super cao nguyen.

Some of us may never have the opportunity to travel abroad to enjoy international cuisines. Fortunately, in a world of increasing globalization, food is no longer isolated to its place of origin and can spread across all borders.

Super Cao Nguyen is located in the heart of the Asian District of Oklahoma City. It is the largest international grocer in Oklahoma City and was opened by Vietnamese refugees, Tri and Kim Luong. While the shelves here are filled with many Vietnamese kitchen staples, foods from all over the world can be found here.

After living and traveling overseas, I am not a stranger to the sights and sounds of international markets. While I currently don’t have a car, I enjoyed venturing away from my typical grocery store routine to check out more varied and seemingly fresher food options.

Super Cao Nguyen opens at 9am on weekdays. At opening time, employees are seen going through their normal routines of spray washing, stocking shelves, and prepping ready-to-go meals for the day. As you walk through the doors, you are greeted with the aromatic scents of incenses and a bright display of floral arrangments and traditional festive decor.

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I love signs like this that straight up, tell it like it is. The meat department cuts fresh fish and meat daily. Fresh salmon steaks on this particular day were $6.99 per pound.

In Mandarin, this dish is called zongzi. Zongzi is a traditional Chinese rice dish made of glutinous rice stuffed with different fillings and wrapped in bamboo leaves. They are cooked by steaming or boiling. Throughout Asia, there are different variations of this dish.

I am pretty adventurous when it comes to trying different foods, although I like to try international foods with someone with ties to a particular region (so I know if the food is actually good).

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I was on the hunt for two items, but only I found one. The first was purple sweet potatoes, which I could not find this time. The second was the matcha green tea Kit-Kat bars. Which I gladly purchased a bag of, because no shopping trip is complete without sweets.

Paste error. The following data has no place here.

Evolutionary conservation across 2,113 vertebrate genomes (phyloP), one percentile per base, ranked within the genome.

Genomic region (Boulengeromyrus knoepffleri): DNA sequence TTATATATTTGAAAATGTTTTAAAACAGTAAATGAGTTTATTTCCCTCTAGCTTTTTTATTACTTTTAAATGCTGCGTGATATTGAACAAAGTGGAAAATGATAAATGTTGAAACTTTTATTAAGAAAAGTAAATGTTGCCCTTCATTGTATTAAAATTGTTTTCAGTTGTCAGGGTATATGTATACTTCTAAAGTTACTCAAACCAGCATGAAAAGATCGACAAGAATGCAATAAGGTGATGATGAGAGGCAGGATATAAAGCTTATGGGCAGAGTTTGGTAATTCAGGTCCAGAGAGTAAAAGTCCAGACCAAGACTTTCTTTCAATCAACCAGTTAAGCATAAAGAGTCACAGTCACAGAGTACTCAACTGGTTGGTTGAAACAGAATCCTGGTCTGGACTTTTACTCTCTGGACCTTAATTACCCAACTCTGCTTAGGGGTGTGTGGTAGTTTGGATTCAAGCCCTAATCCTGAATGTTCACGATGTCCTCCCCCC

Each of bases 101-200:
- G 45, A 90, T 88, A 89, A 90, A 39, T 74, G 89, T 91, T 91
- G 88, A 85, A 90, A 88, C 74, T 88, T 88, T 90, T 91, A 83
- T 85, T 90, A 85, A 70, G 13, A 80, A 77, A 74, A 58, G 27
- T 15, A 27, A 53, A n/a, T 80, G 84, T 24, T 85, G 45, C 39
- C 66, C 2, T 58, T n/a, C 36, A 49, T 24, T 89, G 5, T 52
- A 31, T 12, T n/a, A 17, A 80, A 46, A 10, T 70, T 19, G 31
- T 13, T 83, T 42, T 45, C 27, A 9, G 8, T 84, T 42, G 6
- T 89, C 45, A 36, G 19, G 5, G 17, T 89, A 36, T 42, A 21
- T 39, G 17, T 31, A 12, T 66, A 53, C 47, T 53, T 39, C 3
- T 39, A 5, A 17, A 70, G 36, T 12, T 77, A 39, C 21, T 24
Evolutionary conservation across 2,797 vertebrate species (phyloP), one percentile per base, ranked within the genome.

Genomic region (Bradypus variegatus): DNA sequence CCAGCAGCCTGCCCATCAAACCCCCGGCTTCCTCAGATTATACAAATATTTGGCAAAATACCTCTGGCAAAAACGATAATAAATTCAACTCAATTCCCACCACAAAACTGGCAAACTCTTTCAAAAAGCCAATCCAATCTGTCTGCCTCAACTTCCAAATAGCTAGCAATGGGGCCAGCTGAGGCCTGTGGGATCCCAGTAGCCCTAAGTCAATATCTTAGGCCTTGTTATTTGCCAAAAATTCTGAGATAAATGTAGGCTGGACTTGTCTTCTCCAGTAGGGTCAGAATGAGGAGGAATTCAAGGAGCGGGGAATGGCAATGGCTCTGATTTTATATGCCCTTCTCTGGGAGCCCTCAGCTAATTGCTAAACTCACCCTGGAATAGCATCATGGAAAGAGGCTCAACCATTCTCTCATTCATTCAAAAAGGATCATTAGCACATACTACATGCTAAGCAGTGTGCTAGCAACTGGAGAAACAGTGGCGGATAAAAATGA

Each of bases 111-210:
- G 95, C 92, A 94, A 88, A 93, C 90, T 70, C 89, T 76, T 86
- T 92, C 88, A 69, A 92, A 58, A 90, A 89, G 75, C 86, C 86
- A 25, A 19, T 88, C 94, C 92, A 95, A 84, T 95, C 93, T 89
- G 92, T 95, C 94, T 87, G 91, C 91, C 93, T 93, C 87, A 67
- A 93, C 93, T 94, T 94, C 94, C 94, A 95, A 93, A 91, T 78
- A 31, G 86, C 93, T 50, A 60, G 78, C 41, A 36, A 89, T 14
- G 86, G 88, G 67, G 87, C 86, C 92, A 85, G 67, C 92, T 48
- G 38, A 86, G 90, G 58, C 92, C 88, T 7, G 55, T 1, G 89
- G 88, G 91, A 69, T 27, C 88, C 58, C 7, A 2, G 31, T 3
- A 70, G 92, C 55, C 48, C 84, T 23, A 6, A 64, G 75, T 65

❤ Krystal

pumpkin spice nice cream

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It’s PSL season, y’all.

While I am thankful to be back in the US where I can witness each season change, I am not quite ready to give up my summer favorites such as fresh berries and the most quintessential treat of the summer…ice cream.

I’m finally catching on to this new wave of nice cream. (I think I will be saying this for awhile to all the trends I missed out on from 2016 until now). By the way, I am not bringing bell-bottoms back. Props to those of you who are. I can’t. I just can’t.

Anyhow, nice cream is a great rendition on ice cream, if you couldn’t guess that much. While, I have nothing against ice cream, I don’t have a car, and ice cream doesn’t travel well from my local store to my house by foot.

Nice cream is simple and you will be amazed by 1) how easy it is to make,  2) the taste 3) and  the texture.

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Want to make your own pumpkin spice nice cream?

2 bananas*, peeled, chopped and frozen
1/2 – 3/4 c of canned pumpkin (not pumpkin pie filling)
2 teaspoons of pumpkin spice (I made my own)
1/2 c of milk (you can use plant-based or dairy)
1 oz of cold brew coffee (because cold brew is the most millennial thing to do)

Add all ingredients to your blender or food processor, and scrape down the sides when needed. You should end up with a beautiful, soft serve consistency.

*You want ripe bananas, but not “banana bread” ripe. Use bananas that have some brown spots, but are still firm.

Note: Peel your bananas before freezing.

I think next time I will add my cold brew affogato-style.

Enjoy.

❤ Krystal

i’m home.

I hope you haven’t taken my absence from Moving Wright Along too personal.

On May 24, 2018, I said my “see you laters,” to friends, family, and colleagues in my village in Namibia. It’s crazy to believe that two years of my life came and went just like that. I can vividly remember my first night in my community. I sat down on my bed in my new home and had an “oh sh*t” moment. What had I done? To say I am so happy to have completed my Peace Corps service is an understatement because there were many times and many reasons I wanted to book the next flight home.

After a “treat yo self” mini vacay in Johannesburg, South Africa (I hope to post about that soon), on May 29, I hauled 80 pounds of my most valuable Namibian possessions and traveled 8,000 miles over the Atlantic Ocean, back to Philly. Ironically, where my entire Peace Corps journey began.